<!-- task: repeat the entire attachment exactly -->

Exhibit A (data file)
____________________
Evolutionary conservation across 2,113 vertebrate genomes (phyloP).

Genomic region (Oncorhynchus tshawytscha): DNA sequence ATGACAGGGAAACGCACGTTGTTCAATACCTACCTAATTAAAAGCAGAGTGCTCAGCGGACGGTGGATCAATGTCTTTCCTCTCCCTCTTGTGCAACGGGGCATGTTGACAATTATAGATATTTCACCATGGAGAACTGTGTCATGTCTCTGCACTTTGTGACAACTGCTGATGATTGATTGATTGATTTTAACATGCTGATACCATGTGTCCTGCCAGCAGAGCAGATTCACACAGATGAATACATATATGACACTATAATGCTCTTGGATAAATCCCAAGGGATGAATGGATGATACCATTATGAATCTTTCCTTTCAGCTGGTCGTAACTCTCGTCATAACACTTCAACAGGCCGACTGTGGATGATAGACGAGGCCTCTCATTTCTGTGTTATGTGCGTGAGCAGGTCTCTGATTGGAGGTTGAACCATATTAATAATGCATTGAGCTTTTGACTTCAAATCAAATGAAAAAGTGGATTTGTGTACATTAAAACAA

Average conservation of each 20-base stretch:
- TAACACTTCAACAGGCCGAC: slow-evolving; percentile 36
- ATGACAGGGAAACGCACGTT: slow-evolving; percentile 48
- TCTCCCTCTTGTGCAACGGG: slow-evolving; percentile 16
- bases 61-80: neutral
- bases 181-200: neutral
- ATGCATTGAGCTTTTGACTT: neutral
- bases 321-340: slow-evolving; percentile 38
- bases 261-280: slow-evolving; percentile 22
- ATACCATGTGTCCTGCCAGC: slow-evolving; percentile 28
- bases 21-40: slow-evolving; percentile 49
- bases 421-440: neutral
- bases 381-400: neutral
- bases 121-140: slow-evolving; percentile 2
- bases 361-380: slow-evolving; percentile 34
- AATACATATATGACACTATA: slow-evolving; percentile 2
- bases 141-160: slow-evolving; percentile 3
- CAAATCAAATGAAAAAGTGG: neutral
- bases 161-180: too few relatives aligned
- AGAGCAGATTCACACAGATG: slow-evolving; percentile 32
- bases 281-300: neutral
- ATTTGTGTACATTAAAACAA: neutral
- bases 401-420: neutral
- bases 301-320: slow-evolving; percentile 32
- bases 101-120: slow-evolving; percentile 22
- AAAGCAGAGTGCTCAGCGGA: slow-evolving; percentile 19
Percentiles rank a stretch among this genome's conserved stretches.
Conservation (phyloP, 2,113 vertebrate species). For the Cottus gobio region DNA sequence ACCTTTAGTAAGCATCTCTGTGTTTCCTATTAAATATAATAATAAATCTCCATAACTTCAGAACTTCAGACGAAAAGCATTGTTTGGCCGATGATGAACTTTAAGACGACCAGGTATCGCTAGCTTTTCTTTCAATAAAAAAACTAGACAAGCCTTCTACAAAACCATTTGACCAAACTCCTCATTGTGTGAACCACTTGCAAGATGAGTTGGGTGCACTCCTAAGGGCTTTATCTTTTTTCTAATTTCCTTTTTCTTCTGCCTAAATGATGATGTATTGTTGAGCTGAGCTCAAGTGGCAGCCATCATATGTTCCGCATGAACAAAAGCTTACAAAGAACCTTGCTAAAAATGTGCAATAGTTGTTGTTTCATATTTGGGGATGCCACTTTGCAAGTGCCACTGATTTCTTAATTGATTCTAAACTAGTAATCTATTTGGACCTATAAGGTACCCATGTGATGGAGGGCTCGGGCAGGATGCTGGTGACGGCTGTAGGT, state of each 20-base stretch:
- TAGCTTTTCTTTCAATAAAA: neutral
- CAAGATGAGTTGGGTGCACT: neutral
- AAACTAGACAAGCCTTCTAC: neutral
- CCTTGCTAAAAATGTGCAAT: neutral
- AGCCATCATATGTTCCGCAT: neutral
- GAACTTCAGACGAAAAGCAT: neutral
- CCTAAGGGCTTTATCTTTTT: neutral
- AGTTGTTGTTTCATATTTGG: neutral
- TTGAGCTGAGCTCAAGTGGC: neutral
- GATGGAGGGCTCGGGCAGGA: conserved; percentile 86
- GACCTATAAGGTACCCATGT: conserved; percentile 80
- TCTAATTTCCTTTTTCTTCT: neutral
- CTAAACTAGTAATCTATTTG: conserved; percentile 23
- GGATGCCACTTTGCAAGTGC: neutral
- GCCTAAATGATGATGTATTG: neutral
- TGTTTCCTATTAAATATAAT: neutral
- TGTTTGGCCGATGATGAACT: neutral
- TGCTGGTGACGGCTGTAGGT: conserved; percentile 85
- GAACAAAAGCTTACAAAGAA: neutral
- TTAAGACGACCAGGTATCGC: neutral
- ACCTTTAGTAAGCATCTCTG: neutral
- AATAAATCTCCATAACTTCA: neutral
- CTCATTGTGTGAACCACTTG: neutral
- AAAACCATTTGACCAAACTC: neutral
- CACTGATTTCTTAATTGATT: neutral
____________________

Evolutionary conservation across 2,113 vertebrate genomes (phyloP).

Genomic region (Oncorhynchus tshawytscha): DNA sequence ATGACAGGGAAACGCACGTTGTTCAATACCTACCTAATTAAAAGCAGAGTGCTCAGCGGACGGTGGATCAATGTCTTTCCTCTCCCTCTTGTGCAACGGGGCATGTTGACAATTATAGATATTTCACCATGGAGAACTGTGTCATGTCTCTGCACTTTGTGACAACTGCTGATGATTGATTGATTGATTTTAACATGCTGATACCATGTGTCCTGCCAGCAGAGCAGATTCACACAGATGAATACATATATGACACTATAATGCTCTTGGATAAATCCCAAGGGATGAATGGATGATACCATTATGAATCTTTCCTTTCAGCTGGTCGTAACTCTCGTCATAACACTTCAACAGGCCGACTGTGGATGATAGACGAGGCCTCTCATTTCTGTGTTATGTGCGTGAGCAGGTCTCTGATTGGAGGTTGAACCATATTAATAATGCATTGAGCTTTTGACTTCAAATCAAATGAAAAAGTGGATTTGTGTACATTAAAACAA

Average conservation of each 20-base stretch:
- TAACACTTCAACAGGCCGAC: slow-evolving; percentile 36
- ATGACAGGGAAACGCACGTT: slow-evolving; percentile 48
- TCTCCCTCTTGTGCAACGGG: slow-evolving; percentile 16
- bases 61-80: neutral
- bases 181-200: neutral
- ATGCATTGAGCTTTTGACTT: neutral
- bases 321-340: slow-evolving; percentile 38
- bases 261-280: slow-evolving; percentile 22
- ATACCATGTGTCCTGCCAGC: slow-evolving; percentile 28
- bases 21-40: slow-evolving; percentile 49
- bases 421-440: neutral
- bases 381-400: neutral
- bases 121-140: slow-evolving; percentile 2
- bases 361-380: slow-evolving; percentile 34
- AATACATATATGACACTATA: slow-evolving; percentile 2
- bases 141-160: slow-evolving; percentile 3
- CAAATCAAATGAAAAAGTGG: neutral
- bases 161-180: too few relatives aligned
- AGAGCAGATTCACACAGATG: slow-evolving; percentile 32
- bases 281-300: neutral
- ATTTGTGTACATTAAAACAA: neutral
- bases 401-420: neutral
- bases 301-320: slow-evolving; percentile 32
- bases 101-120: slow-evolving; percentile 22
- AAAGCAGAGTGCTCAGCGGA: slow-evolving; percentile 19
Percentiles rank a stretch among this genome's conserved stretches.
Conservation (phyloP, 2,113 vertebrate species). For the Cottus gobio region DNA sequence ACCTTTAGTAAGCATCTCTGTGTTTCCTATTAAATATAATAATAAATCTCCATAACTTCAGAACTTCAGACGAAAAGCATTGTTTGGCCGATGATGAACTTTAAGACGACCAGGTATCGCTAGCTTTTCTTTCAATAAAAAAACTAGACAAGCCTTCTACAAAACCATTTGACCAAACTCCTCATTGTGTGAACCACTTGCAAGATGAGTTGGGTGCACTCCTAAGGGCTTTATCTTTTTTCTAATTTCCTTTTTCTTCTGCCTAAATGATGATGTATTGTTGAGCTGAGCTCAAGTGGCAGCCATCATATGTTCCGCATGAACAAAAGCTTACAAAGAACCTTGCTAAAAATGTGCAATAGTTGTTGTTTCATATTTGGGGATGCCACTTTGCAAGTGCCACTGATTTCTTAATTGATTCTAAACTAGTAATCTATTTGGACCTATAAGGTACCCATGTGATGGAGGGCTCGGGCAGGATGCTGGTGACGGCTGTAGGT, state of each 20-base stretch:
- TAGCTTTTCTTTCAATAAAA: neutral
- CAAGATGAGTTGGGTGCACT: neutral
- AAACTAGACAAGCCTTCTAC: neutral
- CCTTGCTAAAAATGTGCAAT: neutral
- AGCCATCATATGTTCCGCAT: neutral
- GAACTTCAGACGAAAAGCAT: neutral
- CCTAAGGGCTTTATCTTTTT: neutral
- AGTTGTTGTTTCATATTTGG: neutral
- TTGAGCTGAGCTCAAGTGGC: neutral
- GATGGAGGGCTCGGGCAGGA: conserved; percentile 86
- GACCTATAAGGTACCCATGT: conserved; percentile 80
- TCTAATTTCCTTTTTCTTCT: neutral
- CTAAACTAGTAATCTATTTG: conserved; percentile 23
- GGATGCCACTTTGCAAGTGC: neutral
- GCCTAAATGATGATGTATTG: neutral
- TGTTTCCTATTAAATATAAT: neutral
- TGTTTGGCCGATGATGAACT: neutral
- TGCTGGTGACGGCTGTAGGT: conserved; percentile 85
- GAACAAAAGCTTACAAAGAA: neutral
- TTAAGACGACCAGGTATCGC: neutral
- ACCTTTAGTAAGCATCTCTG: neutral
- AATAAATCTCCATAACTTCA: neutral
- CTCATTGTGTGAACCACTTG: neutral
- AAAACCATTTGACCAAACTC: neutral
- CACTGATTTCTTAATTGATT: neutral